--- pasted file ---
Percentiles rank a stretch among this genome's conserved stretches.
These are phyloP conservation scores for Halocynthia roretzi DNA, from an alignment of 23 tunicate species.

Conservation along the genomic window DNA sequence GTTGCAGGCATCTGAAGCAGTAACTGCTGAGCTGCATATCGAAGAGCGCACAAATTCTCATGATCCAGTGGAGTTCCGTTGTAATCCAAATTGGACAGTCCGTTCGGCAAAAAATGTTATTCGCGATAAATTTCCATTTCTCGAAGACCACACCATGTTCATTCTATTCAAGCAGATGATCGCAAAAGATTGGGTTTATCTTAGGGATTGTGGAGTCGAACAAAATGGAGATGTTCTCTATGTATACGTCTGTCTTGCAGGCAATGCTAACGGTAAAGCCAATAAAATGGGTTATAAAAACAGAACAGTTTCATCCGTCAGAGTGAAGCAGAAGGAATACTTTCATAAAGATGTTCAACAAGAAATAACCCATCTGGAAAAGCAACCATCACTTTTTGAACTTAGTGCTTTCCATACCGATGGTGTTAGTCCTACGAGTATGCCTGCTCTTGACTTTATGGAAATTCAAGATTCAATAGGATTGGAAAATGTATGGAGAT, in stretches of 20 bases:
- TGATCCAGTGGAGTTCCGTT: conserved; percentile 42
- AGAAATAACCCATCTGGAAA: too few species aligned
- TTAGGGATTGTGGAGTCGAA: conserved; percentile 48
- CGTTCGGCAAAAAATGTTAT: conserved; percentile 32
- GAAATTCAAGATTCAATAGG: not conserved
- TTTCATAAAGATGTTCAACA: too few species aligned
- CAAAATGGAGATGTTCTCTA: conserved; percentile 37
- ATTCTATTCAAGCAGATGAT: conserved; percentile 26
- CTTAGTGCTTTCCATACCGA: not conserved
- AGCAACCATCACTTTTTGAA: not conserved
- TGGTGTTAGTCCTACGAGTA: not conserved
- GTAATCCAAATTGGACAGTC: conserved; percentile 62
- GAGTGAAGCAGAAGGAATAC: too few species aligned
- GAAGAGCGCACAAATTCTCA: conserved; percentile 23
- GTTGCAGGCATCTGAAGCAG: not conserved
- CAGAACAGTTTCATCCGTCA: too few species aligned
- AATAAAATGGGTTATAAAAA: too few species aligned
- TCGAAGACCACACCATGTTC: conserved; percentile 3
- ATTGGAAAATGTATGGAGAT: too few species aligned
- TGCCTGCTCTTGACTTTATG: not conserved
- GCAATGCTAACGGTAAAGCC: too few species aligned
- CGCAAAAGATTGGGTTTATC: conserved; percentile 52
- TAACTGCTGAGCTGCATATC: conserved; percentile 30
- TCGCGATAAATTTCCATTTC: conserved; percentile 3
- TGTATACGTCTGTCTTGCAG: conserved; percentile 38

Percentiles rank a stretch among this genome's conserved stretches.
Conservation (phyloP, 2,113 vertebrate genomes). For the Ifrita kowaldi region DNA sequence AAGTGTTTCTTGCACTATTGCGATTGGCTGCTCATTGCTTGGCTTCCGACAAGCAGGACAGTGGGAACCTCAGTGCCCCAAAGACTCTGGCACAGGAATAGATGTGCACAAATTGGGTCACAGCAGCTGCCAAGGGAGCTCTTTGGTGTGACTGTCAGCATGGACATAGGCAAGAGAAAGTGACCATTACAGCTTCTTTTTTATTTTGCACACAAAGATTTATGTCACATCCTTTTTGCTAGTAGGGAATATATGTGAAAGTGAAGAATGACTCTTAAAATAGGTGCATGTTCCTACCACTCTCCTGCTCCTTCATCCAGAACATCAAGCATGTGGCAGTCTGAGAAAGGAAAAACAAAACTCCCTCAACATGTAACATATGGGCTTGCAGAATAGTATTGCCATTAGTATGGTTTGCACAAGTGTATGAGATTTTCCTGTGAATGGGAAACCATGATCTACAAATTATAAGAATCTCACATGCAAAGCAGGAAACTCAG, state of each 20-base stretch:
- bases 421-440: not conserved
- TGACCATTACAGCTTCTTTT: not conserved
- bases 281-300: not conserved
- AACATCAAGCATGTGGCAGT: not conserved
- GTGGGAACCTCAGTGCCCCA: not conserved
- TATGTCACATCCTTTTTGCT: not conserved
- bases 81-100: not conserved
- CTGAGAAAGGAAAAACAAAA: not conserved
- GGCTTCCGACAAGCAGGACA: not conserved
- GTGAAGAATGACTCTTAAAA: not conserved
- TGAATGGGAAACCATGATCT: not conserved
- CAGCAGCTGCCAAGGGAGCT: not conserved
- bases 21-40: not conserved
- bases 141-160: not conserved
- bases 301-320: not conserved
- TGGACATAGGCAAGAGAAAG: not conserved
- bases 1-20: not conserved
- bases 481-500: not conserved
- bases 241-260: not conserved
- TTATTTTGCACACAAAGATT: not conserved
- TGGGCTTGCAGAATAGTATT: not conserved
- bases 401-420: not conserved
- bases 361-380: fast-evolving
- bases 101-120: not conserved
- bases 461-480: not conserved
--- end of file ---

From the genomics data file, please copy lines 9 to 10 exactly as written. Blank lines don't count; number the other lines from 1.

- TTTCATAAAGATGTTCAACA: too few species aligned
- CAAAATGGAGATGTTCTCTA: conserved; percentile 37